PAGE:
Texarkana, TX 35° View Live Radar Fri H 54° L 50° Sat H 64° L 38° Sun H 58° L 37° Weather Sponsored By:

Another industry lobbyist to Cabinet

Another industry lobbyist to Cabinet

February 9th, 2019 by Michael Hiltzik- Tribune News Service in Opinion Columns

It didn't require supernatural powers of clairvoyance to guess the name of President Donald Trump's nominee to lead the Department of the Interior as successor to the cartoonishly unethical Ryan Zinke.

Trump's choice, David Bernhardt, has been working as Zinke's deputy virtually since the start of the Trump administration. He had served a prior stint at the agency under George W. Bush from 2001 to 2009.

But the key to the appointment plainly is his history as an industry lobbyist.

That's not just a shot in the dark. Bernhardt's career record as a lobbyist tracks closely with the career paths of numerous other Trump appointees to Cabinet posts and other important positions. A shocking number were lobbyists or top corporate executives in industries that had been under the jurisdiction of their current agencies.

Let's call the roll. Alex Azar, secretary of Health and Human Services: Lobbyist for the drug giant Eli Lilly & Co. from 2007 to 2017, when he skated over to HHS. During his tenure as a top executive in Lilly's lobbying shop, the company's lobbying expenses totaled nearly $89 million, much of it spent during the period when the Affordable Care Act—on which Azar now sets policy—was being debated and drafted in Congress.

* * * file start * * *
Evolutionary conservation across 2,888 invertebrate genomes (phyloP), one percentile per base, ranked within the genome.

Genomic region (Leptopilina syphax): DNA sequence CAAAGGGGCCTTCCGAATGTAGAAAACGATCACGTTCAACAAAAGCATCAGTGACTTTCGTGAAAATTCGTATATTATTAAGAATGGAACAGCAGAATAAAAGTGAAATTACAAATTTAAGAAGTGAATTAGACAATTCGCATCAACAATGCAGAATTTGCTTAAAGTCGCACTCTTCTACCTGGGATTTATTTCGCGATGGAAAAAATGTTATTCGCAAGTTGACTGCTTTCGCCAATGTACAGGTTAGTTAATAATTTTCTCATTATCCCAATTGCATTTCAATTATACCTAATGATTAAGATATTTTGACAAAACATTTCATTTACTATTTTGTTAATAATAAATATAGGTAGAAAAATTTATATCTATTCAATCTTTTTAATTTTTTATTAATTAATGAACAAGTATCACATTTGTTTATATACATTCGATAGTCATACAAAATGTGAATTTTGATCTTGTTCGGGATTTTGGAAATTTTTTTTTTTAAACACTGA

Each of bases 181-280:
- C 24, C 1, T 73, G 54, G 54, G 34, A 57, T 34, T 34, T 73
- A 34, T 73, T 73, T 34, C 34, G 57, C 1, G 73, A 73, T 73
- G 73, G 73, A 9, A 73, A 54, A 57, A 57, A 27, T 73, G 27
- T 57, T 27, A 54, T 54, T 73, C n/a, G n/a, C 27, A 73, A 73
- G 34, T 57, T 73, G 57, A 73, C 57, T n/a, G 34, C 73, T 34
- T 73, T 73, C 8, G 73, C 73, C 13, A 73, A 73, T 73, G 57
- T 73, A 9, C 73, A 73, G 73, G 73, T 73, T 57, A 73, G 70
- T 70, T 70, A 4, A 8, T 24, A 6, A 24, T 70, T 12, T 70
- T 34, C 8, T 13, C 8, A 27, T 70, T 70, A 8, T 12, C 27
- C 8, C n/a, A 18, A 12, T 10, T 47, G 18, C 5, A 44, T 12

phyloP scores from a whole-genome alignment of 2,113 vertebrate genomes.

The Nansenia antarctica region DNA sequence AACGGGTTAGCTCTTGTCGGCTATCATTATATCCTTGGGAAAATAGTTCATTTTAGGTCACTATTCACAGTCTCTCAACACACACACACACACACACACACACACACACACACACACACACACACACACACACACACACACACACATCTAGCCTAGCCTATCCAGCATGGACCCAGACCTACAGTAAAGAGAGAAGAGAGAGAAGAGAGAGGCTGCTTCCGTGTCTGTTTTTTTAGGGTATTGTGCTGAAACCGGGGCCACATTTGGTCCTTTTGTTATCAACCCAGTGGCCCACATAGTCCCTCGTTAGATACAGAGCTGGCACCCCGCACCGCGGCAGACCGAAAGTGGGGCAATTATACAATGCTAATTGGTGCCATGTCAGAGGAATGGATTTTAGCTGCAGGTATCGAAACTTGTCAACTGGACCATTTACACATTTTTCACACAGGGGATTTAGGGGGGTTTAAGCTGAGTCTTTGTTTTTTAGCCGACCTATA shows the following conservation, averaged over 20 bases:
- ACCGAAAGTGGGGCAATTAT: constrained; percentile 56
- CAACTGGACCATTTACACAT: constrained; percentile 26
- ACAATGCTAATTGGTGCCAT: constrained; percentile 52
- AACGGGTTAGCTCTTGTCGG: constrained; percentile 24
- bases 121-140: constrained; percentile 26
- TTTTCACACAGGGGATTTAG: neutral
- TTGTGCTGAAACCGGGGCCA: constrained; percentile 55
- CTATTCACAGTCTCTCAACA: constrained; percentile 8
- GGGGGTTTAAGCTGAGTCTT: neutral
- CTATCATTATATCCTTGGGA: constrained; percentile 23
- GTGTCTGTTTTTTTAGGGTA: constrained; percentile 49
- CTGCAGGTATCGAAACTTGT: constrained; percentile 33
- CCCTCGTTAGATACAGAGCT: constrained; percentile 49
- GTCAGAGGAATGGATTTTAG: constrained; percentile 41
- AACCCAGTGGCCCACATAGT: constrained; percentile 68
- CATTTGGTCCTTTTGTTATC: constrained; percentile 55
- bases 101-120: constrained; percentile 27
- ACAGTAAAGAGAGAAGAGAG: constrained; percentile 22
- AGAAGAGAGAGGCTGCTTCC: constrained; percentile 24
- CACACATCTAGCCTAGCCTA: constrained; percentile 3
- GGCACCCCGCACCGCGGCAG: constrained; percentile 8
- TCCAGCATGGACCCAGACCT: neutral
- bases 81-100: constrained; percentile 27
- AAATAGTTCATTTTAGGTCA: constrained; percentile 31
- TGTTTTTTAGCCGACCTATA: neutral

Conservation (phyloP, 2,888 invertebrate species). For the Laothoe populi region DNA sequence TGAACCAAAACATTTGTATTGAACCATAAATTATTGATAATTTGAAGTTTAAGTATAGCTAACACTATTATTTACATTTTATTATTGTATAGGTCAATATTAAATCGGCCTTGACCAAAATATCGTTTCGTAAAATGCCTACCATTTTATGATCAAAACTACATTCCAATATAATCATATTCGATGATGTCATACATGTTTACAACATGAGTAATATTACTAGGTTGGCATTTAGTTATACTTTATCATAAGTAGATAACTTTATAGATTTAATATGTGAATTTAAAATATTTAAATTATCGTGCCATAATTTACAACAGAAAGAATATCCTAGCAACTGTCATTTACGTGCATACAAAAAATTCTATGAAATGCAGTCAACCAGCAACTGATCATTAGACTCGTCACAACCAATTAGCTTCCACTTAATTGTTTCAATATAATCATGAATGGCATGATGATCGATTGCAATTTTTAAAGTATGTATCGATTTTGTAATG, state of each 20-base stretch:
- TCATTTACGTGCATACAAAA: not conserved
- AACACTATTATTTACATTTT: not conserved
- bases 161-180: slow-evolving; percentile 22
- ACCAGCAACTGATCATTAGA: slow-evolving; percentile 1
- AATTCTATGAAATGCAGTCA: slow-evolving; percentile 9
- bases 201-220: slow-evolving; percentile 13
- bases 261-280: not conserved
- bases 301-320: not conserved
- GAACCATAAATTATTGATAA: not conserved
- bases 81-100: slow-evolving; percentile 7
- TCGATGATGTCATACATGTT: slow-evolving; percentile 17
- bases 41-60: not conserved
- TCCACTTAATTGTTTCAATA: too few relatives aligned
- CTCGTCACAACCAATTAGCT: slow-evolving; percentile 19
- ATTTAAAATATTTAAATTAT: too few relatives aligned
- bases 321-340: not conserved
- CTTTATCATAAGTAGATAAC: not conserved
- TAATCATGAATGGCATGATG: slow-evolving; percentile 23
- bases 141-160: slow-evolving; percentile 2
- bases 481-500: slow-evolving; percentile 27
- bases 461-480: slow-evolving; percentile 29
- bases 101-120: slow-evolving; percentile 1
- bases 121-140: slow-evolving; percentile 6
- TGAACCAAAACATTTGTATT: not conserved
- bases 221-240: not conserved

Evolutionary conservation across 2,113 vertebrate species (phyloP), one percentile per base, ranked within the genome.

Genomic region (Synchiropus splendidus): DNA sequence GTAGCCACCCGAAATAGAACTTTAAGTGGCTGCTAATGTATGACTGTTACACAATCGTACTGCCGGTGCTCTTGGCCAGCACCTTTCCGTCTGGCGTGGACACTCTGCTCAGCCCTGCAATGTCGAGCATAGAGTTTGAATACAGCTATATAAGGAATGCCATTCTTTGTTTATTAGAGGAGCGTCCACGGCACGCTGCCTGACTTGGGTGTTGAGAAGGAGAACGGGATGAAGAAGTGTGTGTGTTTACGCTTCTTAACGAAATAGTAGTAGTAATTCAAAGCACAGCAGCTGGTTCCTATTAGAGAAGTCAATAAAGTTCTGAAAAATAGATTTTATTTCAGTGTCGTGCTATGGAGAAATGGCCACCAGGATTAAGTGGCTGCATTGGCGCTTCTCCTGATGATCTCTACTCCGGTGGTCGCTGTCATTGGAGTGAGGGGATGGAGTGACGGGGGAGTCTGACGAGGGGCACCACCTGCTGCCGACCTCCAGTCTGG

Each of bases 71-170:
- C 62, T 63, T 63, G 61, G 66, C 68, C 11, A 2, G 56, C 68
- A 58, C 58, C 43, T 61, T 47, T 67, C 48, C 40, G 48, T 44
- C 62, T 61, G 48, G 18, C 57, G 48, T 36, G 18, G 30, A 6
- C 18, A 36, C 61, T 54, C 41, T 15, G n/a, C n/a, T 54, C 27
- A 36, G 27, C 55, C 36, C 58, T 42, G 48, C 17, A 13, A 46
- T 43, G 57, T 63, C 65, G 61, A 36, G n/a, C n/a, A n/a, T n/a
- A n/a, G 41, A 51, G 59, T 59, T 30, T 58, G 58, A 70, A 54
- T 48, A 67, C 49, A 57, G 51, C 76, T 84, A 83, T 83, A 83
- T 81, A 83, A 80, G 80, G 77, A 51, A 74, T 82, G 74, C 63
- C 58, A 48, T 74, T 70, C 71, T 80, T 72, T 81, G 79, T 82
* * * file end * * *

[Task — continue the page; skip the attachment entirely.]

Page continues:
Patrick Shanahan, acting secretary of Defense: A veteran of Boeing corporate management, a major defense contractor, for more than 30 years. Among Shanahan's responsibilities during his career at Boeing were stints as general manager of Boeing Missile Defense Systems and of Boeing Rotocraft Systems, which made the Apache, Chinook and Osprey military aircraft.

Andrew Wheeler, acting administrator of the Environmental Protection Agency (and nominee as administrator): Former lobbyist for energy companies, including Murray Energy, a coal company whose CEO, Bob Murray, drafted a set of proposed executive orders for Trump to use in rolling back environmental regulations.

Some of these appointments came as a result of the revolving door between the officeholders' appointments and the dispatch of their predecessors to industry sinecures. Former Interior Secretary Zinke has taken a job with an investment firm looking for opportunities in energy development, among other fields. Former HHS Secretary Tom Price took a job with a healthcare firm in his home state of Georgia. Former EPA Administrator Scott Pruitt has been trying to set up a consulting firm for the coal industry.